11. The length of a yellow ant is 3/4 of an inch, and the length of a black ant is 5/8 of an inch. What is the difference between the lengths of the yellow and black ants?
The following excerpt was taken from the book The Secret Garden, written by Frances Hodgson Burnett.

When Mary Lennox was sent to Misselthwaite Manor to live with her uncle everybody said she was the most disagreeable-looking child ever seen. It was true, too. She had a little thin face and a little thin body, thin light hair and a sour expression. Her hair was yellow. Her face was yellow, too, because she had been born in India and had always been ill in one way or another. Her father had held a position under the English Government and had always been busy and ill himself. Her mother had been a great beauty who cared only to go to parties and amuse herself. She had not wanted a little girl at all. When Mary was born she handed her over to the care of an Ayah, who was made to understand that if she wished to please the Mem Sahib she must keep the child out of sight as much as possible. 
 
So when she was a sickly, fretful, ugly little baby she was kept out of the way. When she became a sickly, fretful, toddling thing she was kept out of the way also. She never remembered seeing familiarly anything but the dark faces of her Ayah and the other native servants. Because they always obeyed her and gave her her own way in everything, by the time she was six years old she was as tyrannical and selfish a little pig as ever lived. The young English governess who came to teach her to read and write disliked her so much that she gave up her place in three months. When other governesses came to try to fill it they always went away in a shorter time than the first one. So if Mary had not chosen to really want to know how to read books she would never have learned her letters at all.
 
            One frightfully hot morning, when she was about nine years old, she awakened feeling very cross. She became crosser still when she saw that the servant who stood by her bedside was not her Ayah.
 
"Why did you come?" she said to the strange woman. "I will not let you stay. Send my Ayah to me."
 
The woman looked frightened, but she only stammered that the Ayah could not come. When Mary threw herself into a passion and beat and kicked her, she looked only more frightened and repeated that it was not possible for the Ayah to come to Missie Sahib.
   
There was something mysterious in the air that morning. Nothing was done in its regular order. Several of the native servants seemed missing, while those whom Mary saw slunk or hurried about with ashy and scared faces. But no one would tell her anything and her Ayah did not come. She was actually left alone as the morning went on. At last she wandered out into the garden and began to play by herself under a tree near the veranda. She pretended that she was making a flower-bed. She stuck big scarlet hibiscus blossoms into little heaps of earth. The entire time she was growing more and more angry and muttering to herself the things she would say and the names she would call Saidie when she returned.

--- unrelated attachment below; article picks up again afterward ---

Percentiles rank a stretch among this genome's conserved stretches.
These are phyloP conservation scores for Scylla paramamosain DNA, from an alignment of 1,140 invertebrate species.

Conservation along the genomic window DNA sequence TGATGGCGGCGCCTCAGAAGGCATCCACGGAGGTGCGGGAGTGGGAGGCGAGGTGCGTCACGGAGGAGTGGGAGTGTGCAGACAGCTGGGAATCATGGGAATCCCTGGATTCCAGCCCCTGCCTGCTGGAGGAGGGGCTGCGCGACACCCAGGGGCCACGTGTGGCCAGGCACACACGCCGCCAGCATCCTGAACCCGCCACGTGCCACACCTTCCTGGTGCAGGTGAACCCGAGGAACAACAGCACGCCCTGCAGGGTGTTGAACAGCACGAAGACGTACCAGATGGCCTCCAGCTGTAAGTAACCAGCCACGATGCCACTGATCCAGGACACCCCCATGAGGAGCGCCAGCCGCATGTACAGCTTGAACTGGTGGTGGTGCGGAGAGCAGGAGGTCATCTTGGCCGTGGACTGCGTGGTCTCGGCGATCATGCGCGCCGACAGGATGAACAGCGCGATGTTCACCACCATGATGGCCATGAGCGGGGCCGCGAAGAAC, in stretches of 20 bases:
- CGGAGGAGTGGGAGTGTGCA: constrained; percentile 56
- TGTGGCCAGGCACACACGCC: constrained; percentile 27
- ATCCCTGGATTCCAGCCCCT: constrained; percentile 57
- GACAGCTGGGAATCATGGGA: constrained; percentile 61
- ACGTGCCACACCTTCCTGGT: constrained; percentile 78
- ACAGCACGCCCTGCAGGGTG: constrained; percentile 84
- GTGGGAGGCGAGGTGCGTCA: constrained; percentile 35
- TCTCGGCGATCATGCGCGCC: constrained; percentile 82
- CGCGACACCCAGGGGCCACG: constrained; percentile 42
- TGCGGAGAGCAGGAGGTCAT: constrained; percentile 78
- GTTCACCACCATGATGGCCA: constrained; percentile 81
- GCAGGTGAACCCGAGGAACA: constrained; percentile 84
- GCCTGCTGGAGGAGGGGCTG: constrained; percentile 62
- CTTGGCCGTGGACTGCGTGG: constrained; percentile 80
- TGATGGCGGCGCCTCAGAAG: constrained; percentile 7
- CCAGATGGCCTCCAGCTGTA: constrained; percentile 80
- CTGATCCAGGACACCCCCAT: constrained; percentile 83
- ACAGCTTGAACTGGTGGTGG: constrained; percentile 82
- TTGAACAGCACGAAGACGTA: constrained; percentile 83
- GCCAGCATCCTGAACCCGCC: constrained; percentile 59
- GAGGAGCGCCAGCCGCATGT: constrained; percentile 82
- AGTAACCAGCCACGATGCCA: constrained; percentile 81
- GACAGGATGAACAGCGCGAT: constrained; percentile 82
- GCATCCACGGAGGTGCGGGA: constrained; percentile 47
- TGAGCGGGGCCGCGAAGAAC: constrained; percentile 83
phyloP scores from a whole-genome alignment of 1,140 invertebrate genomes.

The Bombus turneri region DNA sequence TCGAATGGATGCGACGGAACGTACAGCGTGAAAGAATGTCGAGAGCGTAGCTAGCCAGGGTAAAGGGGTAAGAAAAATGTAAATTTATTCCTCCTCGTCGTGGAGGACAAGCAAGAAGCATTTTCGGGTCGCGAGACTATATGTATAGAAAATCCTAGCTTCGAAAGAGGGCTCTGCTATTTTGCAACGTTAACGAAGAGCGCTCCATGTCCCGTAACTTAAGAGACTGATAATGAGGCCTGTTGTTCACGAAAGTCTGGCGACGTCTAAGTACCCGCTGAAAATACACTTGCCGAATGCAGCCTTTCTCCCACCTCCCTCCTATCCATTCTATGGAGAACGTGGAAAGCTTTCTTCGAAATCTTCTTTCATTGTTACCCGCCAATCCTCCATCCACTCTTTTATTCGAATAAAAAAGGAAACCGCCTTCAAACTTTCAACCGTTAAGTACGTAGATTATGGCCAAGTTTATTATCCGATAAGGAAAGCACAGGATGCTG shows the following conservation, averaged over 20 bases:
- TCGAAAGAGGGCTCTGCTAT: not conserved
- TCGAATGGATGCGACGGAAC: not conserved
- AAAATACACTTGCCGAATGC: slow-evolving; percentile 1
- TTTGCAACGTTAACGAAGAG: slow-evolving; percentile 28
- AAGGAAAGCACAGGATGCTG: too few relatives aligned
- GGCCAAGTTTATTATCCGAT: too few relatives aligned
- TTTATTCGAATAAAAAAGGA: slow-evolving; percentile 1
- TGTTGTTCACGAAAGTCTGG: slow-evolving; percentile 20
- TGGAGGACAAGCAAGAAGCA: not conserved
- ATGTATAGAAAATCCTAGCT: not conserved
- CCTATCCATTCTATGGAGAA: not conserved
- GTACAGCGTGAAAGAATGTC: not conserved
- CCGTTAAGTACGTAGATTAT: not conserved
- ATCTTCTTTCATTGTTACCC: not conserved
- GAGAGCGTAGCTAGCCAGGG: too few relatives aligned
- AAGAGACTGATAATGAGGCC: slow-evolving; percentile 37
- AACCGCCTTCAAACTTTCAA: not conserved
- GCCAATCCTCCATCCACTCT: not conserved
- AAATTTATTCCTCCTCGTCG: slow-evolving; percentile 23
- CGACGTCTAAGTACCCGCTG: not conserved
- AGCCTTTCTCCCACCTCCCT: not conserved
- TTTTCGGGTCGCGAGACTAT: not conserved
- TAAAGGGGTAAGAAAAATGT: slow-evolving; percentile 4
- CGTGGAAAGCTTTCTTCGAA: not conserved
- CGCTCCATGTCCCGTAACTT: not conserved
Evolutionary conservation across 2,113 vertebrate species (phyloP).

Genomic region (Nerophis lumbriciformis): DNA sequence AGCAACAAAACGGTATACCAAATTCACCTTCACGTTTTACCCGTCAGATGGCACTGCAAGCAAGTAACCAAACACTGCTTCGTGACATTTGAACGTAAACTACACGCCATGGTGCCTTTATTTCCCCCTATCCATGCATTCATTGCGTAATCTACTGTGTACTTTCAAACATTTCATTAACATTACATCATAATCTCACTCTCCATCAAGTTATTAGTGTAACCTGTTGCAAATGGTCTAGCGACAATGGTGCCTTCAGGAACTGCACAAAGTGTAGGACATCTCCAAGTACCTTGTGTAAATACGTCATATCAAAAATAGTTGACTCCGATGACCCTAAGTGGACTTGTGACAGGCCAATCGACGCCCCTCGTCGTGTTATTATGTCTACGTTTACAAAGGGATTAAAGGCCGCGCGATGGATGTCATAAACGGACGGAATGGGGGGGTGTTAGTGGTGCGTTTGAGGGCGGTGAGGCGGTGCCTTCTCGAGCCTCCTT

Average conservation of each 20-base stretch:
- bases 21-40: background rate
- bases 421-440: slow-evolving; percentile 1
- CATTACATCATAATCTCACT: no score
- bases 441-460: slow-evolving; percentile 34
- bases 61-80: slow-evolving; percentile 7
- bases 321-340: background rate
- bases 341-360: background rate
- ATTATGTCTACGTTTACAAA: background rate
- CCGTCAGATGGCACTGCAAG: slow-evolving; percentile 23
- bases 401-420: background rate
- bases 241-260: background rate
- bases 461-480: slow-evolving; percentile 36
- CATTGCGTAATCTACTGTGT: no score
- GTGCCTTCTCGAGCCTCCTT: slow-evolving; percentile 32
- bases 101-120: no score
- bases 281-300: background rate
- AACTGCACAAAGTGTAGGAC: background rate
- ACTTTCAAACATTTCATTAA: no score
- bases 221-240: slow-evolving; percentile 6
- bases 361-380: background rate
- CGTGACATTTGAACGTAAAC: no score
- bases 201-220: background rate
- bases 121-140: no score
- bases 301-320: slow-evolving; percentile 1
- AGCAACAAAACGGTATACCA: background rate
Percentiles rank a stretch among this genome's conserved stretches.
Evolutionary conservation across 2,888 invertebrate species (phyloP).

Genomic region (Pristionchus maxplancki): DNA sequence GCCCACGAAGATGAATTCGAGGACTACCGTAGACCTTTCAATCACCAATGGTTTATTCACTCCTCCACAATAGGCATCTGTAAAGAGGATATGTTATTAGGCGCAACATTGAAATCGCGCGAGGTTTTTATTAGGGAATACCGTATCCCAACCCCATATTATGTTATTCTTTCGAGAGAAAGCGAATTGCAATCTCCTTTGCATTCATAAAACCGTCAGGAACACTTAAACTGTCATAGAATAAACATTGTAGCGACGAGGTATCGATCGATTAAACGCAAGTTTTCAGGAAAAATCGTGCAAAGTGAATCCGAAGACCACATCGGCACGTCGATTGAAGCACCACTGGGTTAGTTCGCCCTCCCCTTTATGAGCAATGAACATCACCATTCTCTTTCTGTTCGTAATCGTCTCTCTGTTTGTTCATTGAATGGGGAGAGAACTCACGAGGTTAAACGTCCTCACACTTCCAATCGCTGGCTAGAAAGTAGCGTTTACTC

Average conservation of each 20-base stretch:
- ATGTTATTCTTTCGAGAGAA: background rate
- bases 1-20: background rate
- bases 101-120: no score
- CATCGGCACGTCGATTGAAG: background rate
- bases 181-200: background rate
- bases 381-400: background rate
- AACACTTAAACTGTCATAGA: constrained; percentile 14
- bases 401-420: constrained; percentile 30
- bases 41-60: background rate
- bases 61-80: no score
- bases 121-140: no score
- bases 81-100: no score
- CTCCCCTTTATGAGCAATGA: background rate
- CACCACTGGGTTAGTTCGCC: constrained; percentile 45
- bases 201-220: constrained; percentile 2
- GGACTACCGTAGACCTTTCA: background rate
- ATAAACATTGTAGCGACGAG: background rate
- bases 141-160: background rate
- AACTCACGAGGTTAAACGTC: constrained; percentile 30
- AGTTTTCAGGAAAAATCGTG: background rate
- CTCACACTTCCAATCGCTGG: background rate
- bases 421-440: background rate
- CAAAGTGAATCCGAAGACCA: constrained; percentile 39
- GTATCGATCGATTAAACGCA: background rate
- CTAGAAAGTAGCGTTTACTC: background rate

12. Which of the following demonstrates the strongest difference between Mary's mother and father?
13. Which answer identifies the meaning of the Latin prefix "dis" as it is found in the phrase "disagreeable-looking?

6th Grade

14. Mrs. Fitzgerald has 88 marbles and 56 caps. If she wants to give each student the same amount of marbles and caps after school, what is the greatest number of students she can invite to take part in this learning?
15. Use the coordinate graph below to answer the question.
The point B is reflected over the y-axis. Which quadrant will the reflection be located?

7th Grade

16. There are 8 apples in the bag. 2 of the apples in the bag are green and the rest are red. Which of the following represents the fraction of red apples in the bag?
17. The temperature increased from -3^o C in the morning to 5^o C in the afternoon. How many degrees did the temperature change?

8th Grade

18. Which of the points in the graph below is the solution to the system of equations x-2y+4=0 and x+y+1=0?
19. 1/2 of all the apples in the bag are green; 1/3 are red and 3 are yellow. What is the total number of apples in the bag?
Read “Stopping by Woods on a Snowy Evening” and “Ah Sunflower” and answer the questions that follow.

 

Stopping by Woods on a Snowy Evening

By:  Robert Frost

Whose woods these are I think I know.
His house is in the village, though;
He will not see me stopping here
To watch his woods fill up with snow.

My little horse must think it queer
To stop without a farmhouse near
Between the woods and frozen lake
The darkest evening of the year.

He gives his harness bells a shake
To ask if there is some mistake.
The only other sound's the sweep
Of easy wind and downy flake.

The woods are lovely, dark, and deep,
But I have promises to keep,
And miles to go before I sleep,
And miles to go before I sleep. 
 

Ah Sunflower

By:  William Blake

Ah Sunflower, weary of time,
Who countest the steps of the sun;
Seeking after that sweet golden clime
Where the traveller's journey is done;

Where the Youth pined away with desire,
And the pale virgin shrouded in snow,
Arise from their graves, and aspire
Where my Sunflower wishes to go! 










 
 
 
20. After reading both poems, how their themes relate?